VP: It’s true that painters use depth and barriers, but that comes into play from a cerebral point of view, beyond a real space. When I speak of depth and span of vision, it is real. My sculptures are translucid, i.e. light passes through them, yet you can’t see through them. The eye is sensitive to light variations in space, to movement, so the eye seeks, sweeps, touches, tries to see in. It comes up against a barrier when it can’t focus on the objective reality of the material.
FB: According to Cezanne, we should speak of modulation instead of modelling when it comes to color, for both tone and depth. How does color contribute to a sculpture ?
VP: I’m going to give you an ambiguous answer. On one hand, I’d like to say that color isn’t very important; on the other, I did color tests on more than 100 kilograms of material for my Partita sculpture. But if I were to cut off a small piece of Partita and show it to you under light, you’d see hardly any color. In fact, it is the density of the volumes created by the arrangement of surfaces that gives the color. I remember that there were four laminated layers with one cubic centimeter of blue per kilo and a single laminated layer with two drops of red per kilogram. That’s very little.
In the end, it’s complicated.
FB: In the black sculpture, black is a color which creates a sort of barrier, since there is less translucidity, and sometimes none at all.
VP: Yes, it is different for La litre, because there is no color added. The black is due to the basalt felt material, which creates the density. There is also translucidity in the sculpture and when a ray of sunlight falls on it, you don’t get the impression that the light goes through it, but that the sculpture itself glows. Black lighting up….
FB: In music, a rest indicates an absence of sound in the musical phrase. This silence is inhabited by a lull, a moment of time. Light and time pass and change as the day goes by. They build the work in movement. Gunther Ludwig described Partita as an echo chamber. In it, you find air, light, time and sound. For you, is there a connection with music?
VP: With sound, there certainly is. At the Artboretum, each sculpture has its own “note” and together, they make up something that resonates like a set of chimes, with different tones. Each note has more than one color, light and density, and these also vary as the day goes by. Time works in two ways here, and there is something very important for me in that.
(retour à la ligne)
To answer your question about music, it is the way in which the density, weight and light of a sculpture change as time goes by. It is especially the density which changes, more so than the color. Also, a sculpture “carries” the time it took to create it, and that constitutes its history.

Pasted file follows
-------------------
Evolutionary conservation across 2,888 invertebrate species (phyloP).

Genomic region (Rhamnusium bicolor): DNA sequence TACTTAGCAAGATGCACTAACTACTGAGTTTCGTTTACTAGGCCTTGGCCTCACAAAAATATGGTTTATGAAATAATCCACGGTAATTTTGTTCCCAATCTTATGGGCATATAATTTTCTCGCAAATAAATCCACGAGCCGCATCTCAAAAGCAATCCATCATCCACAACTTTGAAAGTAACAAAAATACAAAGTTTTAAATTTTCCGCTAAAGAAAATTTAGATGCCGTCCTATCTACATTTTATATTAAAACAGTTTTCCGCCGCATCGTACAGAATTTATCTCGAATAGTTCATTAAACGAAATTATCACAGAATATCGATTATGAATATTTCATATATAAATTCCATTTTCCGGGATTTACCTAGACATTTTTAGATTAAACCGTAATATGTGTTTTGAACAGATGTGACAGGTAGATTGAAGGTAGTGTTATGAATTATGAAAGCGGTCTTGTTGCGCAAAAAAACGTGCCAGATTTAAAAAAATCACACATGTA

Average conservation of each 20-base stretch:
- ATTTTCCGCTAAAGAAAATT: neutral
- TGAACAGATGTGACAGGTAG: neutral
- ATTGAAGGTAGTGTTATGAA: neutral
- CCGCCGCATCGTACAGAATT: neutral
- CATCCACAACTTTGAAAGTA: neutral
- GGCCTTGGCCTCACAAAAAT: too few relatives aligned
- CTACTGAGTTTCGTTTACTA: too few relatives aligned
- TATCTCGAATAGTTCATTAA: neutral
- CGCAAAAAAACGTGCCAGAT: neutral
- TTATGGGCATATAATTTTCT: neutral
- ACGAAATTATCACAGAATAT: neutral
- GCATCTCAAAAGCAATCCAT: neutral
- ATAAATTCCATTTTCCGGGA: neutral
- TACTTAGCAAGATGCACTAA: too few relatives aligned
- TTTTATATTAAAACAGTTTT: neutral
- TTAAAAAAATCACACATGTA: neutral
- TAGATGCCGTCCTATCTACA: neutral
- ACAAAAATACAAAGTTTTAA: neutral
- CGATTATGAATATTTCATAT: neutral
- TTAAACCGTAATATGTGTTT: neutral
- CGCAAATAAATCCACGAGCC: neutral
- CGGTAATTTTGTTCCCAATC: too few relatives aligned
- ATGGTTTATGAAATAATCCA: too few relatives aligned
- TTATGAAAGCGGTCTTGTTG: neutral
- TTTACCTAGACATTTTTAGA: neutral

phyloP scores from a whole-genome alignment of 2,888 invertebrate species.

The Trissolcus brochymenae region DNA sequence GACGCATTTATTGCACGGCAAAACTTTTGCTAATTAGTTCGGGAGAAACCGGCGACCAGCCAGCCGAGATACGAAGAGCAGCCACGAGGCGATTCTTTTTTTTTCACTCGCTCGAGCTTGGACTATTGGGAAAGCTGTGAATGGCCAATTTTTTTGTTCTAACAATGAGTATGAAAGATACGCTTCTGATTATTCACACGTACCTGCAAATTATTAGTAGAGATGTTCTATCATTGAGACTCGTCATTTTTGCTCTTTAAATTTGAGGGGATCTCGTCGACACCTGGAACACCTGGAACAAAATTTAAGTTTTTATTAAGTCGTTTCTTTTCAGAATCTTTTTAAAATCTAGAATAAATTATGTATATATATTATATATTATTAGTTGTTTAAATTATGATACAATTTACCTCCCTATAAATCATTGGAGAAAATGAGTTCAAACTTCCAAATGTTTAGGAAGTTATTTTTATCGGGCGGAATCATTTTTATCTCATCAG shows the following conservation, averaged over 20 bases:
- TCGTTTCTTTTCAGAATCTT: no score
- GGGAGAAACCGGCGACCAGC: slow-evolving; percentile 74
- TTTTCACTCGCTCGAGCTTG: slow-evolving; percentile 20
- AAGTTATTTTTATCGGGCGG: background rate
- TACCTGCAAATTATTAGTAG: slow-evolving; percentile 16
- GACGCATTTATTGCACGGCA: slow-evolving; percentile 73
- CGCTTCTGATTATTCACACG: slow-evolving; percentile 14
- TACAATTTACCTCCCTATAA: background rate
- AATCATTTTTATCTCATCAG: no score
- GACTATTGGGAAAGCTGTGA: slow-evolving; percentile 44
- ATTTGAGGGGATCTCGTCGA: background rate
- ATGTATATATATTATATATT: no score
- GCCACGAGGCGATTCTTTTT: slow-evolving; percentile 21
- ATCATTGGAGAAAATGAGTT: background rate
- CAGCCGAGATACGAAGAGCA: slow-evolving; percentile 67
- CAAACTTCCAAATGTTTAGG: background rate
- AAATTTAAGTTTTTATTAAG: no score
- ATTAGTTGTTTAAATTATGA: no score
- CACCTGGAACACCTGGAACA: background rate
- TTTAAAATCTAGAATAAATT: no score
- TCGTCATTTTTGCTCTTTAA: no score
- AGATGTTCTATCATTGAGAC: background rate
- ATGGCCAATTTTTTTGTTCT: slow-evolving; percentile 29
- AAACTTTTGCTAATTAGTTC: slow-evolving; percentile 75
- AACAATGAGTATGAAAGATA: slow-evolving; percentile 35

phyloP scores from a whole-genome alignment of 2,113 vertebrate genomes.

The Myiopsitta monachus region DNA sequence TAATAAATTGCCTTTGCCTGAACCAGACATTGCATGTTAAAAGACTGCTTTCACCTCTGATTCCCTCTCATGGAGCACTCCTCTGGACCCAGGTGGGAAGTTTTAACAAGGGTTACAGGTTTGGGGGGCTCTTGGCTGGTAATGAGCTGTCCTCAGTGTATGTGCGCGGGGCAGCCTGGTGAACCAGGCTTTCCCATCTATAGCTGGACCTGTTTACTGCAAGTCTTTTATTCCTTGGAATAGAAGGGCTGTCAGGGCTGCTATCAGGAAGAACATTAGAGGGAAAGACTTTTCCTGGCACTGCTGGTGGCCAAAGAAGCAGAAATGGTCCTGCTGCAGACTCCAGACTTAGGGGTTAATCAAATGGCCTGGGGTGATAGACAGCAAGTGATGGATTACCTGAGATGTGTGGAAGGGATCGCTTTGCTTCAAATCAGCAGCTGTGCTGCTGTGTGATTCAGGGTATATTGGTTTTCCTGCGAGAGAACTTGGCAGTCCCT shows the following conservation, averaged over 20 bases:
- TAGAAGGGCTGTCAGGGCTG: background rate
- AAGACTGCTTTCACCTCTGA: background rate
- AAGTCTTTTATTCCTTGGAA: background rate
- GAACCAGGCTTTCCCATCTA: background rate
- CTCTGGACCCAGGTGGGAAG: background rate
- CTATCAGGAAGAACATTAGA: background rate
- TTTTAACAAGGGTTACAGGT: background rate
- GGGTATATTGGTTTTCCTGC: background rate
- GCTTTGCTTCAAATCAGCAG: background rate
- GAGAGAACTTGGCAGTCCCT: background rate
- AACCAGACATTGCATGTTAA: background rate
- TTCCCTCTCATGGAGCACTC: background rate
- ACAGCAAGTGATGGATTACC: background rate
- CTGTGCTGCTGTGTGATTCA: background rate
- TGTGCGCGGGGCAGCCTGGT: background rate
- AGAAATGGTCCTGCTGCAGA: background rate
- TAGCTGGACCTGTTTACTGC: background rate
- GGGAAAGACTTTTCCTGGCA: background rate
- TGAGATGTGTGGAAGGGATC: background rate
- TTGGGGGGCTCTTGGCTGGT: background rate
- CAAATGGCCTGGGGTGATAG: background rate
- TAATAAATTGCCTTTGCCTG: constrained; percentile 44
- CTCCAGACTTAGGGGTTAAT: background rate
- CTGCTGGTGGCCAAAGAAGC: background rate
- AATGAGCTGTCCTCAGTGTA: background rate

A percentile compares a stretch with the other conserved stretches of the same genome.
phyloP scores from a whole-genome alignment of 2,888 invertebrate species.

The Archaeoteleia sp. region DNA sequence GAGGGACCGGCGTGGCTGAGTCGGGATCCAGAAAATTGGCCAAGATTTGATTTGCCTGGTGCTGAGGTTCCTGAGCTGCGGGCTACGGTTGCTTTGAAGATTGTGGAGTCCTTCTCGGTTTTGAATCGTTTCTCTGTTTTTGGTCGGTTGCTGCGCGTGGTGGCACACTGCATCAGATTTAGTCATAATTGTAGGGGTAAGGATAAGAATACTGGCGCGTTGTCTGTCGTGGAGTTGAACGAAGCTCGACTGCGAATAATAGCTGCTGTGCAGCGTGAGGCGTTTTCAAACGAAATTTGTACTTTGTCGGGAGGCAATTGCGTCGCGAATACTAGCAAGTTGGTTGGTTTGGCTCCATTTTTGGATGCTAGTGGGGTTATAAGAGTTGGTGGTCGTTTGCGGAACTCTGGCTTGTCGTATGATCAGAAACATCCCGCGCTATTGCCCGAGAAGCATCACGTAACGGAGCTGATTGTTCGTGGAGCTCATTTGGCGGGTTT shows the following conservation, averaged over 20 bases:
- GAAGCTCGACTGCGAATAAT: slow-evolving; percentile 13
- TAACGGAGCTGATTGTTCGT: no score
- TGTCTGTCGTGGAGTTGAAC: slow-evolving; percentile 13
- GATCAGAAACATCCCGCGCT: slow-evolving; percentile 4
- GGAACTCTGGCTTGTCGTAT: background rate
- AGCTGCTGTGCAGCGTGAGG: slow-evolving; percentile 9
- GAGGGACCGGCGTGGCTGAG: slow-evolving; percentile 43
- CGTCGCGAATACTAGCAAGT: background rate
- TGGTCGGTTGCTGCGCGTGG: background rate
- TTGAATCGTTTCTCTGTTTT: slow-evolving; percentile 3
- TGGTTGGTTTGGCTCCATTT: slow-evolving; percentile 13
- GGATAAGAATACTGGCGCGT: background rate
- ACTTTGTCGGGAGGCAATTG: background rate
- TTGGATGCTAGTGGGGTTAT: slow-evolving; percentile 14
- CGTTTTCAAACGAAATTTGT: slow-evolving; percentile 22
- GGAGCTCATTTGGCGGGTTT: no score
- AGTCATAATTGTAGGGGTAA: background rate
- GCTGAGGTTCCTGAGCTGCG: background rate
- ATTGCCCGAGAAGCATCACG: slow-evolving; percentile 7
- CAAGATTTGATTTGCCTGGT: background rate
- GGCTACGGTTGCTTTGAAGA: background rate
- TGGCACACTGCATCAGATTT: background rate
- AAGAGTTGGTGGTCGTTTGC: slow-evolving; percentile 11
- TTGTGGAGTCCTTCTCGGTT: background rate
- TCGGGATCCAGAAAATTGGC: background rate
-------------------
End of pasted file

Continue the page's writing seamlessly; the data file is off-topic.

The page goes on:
A curious thing about these resin sculptures is that the work’s reality completely changes as a function of the temperature of the light. So you can add the heat/cold issue, but it is always a question of light and color.
FB: Compared with cements and other traditional materials, you explain that resins are uncontrollable materials which we don’t entirely know how to handle.
VP: I mean that the resin itself is an ordinary glue. Its only characteristic, besides of course its mechanical properties, is that it is hyper-sensitive to its environment. When I say uncontrollable, I mean that they are highly sophisticated and technical industrial systems that are not meant for uses without protocol. I use them in my own way, and I am always amazed in the end.
(retour à la ligne)
I’ll add that the potential for composite materials is so great that we are probably only in the prehistorical stages of their development.
FB: Do you know their resistance to weather, and whether they stay translucid or not? I’d like for you to talk about how they age.
VP: Composite materials are now among the strongest materials in terms of resistance to extreme conditions – think of aerospace and satellites. The molds I have used have an effect, and it also depends on the storage conditions. And then there is the work of the art restorers…
FB: Where do you place these works in relation to nature? It seems to me that they are artifacts that produce natural effects.
VP: Here, we are in a gallery, which is a closed space. Out in nature, light plays on the surfaces like on a screen, enabling the brain to register dynamic phenomena that it would not otherwise be aware of.
FB: I was thinking of something else. If I look at a natural object, I can’t predetermine with any accuracy its shape or how it will change over time or age. If you look at a flower or a tree there is both evidence of its already being there, and therefore familiar, but always changing and therefore strange. That means that the passing of time and the changing light make the natural object different from one day to the next. In your works made from composite materials, there is the same play of light and passing of time. Are your works there for eternity, do they have an ideal, permanent durability, or do they risk (or want to) self destruct? You have already spoken of the works from your student days that self-destructed; will your œuvre as an established artist self-destruct?